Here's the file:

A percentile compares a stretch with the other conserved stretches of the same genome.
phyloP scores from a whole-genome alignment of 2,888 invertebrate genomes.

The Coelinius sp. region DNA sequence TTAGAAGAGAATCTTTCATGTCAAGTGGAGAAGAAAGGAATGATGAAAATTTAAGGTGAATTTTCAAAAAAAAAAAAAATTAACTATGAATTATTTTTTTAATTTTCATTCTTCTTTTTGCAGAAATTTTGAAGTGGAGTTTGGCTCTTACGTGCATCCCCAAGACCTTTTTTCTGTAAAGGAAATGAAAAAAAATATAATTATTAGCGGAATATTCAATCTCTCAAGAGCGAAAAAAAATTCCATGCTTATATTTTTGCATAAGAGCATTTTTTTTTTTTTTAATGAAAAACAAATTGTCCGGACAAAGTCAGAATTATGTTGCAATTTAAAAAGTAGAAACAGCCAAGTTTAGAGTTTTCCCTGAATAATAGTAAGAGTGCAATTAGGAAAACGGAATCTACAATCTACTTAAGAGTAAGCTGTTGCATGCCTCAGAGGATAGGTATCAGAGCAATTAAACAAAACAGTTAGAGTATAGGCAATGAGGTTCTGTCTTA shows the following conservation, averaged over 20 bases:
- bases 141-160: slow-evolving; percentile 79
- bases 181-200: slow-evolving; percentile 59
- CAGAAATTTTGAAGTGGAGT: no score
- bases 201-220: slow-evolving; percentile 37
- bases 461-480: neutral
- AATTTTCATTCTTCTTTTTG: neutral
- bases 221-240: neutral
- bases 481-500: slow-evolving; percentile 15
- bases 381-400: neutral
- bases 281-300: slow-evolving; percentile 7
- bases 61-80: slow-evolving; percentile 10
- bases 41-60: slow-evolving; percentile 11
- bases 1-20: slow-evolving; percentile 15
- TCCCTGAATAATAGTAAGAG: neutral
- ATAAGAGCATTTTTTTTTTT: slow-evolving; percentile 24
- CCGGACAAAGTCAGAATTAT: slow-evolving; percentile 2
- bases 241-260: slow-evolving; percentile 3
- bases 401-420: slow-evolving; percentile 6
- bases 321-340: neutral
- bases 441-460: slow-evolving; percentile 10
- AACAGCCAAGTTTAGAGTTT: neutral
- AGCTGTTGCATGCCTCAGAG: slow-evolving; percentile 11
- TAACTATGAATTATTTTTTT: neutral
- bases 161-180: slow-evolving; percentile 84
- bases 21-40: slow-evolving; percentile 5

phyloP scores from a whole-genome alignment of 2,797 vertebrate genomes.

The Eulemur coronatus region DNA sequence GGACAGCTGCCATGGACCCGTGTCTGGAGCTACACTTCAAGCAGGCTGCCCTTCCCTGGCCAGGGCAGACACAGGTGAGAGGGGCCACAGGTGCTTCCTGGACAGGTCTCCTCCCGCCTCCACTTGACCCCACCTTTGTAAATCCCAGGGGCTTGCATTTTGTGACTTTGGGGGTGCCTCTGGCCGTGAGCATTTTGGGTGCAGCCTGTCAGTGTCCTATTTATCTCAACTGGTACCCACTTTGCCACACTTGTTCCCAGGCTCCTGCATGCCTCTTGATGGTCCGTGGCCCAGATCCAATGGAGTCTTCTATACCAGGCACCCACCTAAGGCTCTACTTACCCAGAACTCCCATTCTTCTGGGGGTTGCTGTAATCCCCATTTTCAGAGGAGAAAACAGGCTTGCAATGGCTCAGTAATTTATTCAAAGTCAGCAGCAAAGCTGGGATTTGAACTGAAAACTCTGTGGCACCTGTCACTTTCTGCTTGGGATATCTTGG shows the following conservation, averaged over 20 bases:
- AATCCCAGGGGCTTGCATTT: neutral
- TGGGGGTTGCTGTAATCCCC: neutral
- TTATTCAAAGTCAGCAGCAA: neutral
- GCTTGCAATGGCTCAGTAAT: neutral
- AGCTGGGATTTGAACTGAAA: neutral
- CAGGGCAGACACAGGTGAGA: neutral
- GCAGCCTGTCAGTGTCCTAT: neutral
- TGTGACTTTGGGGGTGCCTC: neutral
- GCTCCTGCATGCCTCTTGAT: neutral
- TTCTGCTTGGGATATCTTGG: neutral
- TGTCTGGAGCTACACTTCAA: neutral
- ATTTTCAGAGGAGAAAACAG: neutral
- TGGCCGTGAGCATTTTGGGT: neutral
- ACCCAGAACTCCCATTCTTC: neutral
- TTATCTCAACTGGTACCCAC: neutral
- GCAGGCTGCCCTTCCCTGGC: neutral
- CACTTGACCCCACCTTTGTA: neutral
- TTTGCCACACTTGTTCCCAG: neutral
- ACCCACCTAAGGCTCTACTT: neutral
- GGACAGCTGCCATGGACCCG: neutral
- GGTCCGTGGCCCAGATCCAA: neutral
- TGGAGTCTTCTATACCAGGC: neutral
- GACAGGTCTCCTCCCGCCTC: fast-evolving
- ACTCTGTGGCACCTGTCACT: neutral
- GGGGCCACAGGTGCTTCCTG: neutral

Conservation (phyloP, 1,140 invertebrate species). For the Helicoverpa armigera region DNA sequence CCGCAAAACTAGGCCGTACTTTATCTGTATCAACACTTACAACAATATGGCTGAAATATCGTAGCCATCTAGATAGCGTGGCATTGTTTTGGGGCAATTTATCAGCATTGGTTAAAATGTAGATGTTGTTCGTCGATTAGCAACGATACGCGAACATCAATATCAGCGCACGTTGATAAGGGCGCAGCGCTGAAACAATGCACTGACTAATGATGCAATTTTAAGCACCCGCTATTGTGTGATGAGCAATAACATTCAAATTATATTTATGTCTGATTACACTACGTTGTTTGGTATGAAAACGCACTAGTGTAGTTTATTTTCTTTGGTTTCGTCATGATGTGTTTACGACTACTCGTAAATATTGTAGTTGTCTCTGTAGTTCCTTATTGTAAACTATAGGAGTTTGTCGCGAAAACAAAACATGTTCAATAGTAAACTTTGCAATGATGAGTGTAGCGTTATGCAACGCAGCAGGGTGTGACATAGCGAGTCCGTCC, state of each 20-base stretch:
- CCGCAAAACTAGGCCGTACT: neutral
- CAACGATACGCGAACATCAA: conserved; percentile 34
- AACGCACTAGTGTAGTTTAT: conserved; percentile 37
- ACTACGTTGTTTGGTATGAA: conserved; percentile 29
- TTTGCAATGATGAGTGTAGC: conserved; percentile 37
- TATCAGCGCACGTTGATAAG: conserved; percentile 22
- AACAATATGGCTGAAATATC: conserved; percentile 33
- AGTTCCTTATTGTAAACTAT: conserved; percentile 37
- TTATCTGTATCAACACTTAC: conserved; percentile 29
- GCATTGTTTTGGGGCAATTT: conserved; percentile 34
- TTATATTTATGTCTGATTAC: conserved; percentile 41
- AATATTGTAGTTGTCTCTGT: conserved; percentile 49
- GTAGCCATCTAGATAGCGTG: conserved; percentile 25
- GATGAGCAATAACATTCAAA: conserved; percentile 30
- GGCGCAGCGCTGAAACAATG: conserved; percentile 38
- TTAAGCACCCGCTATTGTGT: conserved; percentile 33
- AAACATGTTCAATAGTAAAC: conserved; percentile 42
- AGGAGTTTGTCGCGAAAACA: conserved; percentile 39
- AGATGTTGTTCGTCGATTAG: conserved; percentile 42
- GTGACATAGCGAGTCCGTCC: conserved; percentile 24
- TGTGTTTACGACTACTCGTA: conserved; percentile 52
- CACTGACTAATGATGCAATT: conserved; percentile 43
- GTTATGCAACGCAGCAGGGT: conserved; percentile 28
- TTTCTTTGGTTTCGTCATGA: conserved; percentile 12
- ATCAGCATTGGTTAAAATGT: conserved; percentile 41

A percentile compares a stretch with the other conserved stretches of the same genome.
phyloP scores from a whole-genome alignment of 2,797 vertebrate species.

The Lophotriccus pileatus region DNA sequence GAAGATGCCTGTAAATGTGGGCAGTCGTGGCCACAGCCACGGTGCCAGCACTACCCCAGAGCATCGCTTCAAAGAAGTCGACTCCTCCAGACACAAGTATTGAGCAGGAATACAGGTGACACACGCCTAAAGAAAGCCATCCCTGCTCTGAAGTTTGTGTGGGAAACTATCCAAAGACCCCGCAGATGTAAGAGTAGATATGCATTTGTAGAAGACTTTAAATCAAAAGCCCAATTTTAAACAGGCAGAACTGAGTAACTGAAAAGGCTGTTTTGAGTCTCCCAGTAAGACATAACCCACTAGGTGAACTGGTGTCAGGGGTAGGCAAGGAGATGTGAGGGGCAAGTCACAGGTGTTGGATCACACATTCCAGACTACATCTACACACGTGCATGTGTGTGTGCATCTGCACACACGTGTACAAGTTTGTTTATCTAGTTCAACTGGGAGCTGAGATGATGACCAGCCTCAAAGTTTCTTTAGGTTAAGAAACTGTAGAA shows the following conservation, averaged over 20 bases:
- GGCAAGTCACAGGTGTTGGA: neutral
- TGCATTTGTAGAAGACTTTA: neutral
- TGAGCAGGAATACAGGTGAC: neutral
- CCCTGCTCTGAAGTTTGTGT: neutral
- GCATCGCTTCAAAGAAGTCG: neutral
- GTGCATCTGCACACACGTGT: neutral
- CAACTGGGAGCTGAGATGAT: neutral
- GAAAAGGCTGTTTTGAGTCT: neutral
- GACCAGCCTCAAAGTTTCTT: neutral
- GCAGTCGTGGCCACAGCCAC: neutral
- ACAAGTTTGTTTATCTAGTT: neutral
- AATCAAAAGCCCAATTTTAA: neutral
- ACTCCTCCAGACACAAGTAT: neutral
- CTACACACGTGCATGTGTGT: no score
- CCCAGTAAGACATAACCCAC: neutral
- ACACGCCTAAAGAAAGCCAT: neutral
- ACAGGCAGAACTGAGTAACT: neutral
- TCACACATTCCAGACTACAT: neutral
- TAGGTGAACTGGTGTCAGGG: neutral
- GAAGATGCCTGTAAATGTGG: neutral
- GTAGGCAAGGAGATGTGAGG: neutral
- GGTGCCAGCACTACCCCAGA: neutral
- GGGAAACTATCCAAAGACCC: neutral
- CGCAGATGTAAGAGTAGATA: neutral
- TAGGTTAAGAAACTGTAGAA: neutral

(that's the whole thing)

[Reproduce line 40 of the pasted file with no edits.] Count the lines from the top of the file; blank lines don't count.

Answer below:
- TTCTGCTTGGGATATCTTGG: neutral